There is nothing offensively bad on here, it’s just there is nothing interesting added or spiced up to make the songs “feel” like Iced Earth. I suppose that makes sense for the Iron Maiden covers because Schaffer’s vision was derived much from them. “The Number of the Beast” and “Hallowed Be Thy Name” are a couple of the most iconic songs not just for Maiden, but for heavy metal. One or two listens are nice, but in the end they are not even close to being superior to Bruce Dickinson’s wailing vocals and the dual guitar treat of Dave Murray and Adrian Smith. It also doesn’t help that Richard Christy’s mantic drumming has been reduced to keeping the beat and nothing more.

However, I was expecting some interesting developments in the AC/DC tunes and the Blue Oyster Cult tracks. The AC/DC songs totally miss the mark and it is odd hearing Iced Earth doing straight-up, hard rock songs. The BOC ones are more forgiving and I like the delicate vocal performance by Barlow and the nice guitar solo laid down by Larry Tarnowski. The thick guitar tone on “Cities on Flame” brings an extra edge to the chorus and provides an enjoyable listen.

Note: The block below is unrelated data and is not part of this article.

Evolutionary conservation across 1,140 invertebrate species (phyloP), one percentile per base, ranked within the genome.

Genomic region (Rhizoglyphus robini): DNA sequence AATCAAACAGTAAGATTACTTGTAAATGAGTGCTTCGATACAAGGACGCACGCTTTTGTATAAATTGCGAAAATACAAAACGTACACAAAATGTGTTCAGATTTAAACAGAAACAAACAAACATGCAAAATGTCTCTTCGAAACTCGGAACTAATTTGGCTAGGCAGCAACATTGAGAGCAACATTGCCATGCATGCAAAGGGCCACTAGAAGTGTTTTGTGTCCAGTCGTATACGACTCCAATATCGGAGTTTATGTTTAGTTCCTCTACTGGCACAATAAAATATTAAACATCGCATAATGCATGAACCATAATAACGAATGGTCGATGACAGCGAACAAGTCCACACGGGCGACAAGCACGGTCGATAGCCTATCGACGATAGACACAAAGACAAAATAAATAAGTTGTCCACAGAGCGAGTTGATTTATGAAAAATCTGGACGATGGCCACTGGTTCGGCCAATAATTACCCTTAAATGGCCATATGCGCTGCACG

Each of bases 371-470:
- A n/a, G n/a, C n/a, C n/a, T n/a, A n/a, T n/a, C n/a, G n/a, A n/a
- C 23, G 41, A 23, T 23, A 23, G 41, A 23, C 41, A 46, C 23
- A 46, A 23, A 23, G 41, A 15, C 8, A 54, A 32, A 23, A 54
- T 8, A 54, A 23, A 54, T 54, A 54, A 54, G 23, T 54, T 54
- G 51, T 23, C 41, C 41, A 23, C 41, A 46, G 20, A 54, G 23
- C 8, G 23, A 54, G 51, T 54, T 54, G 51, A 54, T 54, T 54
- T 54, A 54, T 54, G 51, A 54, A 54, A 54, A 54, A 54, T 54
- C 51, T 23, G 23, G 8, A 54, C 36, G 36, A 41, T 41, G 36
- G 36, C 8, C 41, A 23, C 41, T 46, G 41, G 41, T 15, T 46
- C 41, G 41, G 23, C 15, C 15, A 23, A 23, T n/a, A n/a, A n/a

The best cover is the Alice Cooper song “Dead Babies.” The creepy atmosphere is captured perfectly and the brooding bass by James MacDonough is capable of making the hair stand on the back of your neck. Driving guitars and Barlow’s range are spot on and is worthy of a five-star stamp. Schaffer dons the head microphone for “God of Thunder.” The KISS classic is made into the metal song it always wanted to be. Schaffer’s raspy vocals work well and the main riff slaughters just as it’s supposed to. This version is a little bit scarier than the original.

The metal forefathers make an appearance in the presence of the songs that bears their namesake “Black Sabbath.” The song “Black Sabbath” is known for its creepy atmospheres and shivering tones. Unfortunately, Iced Earth fails to replicate what the song goes for and simply does not do justice to the original. However, I do enjoy the amped up guitar kick at the climax of the song.

In the end, these covers are a disappointment. With a couple exceptions, they did not add to the songs that came before them. Instead of making these songs “theirs”, they simply did faithful versions. I wished they went outside the box and experimented more with their interpretations of some metal classics. With that said, the KISS covers and the Alice Cooper cover are exceptional and definitely worth listens. If the covers were as good as these, then Schaffer and co. could take their place next to the gods, but unfortunately they will have stick to being mere mortals.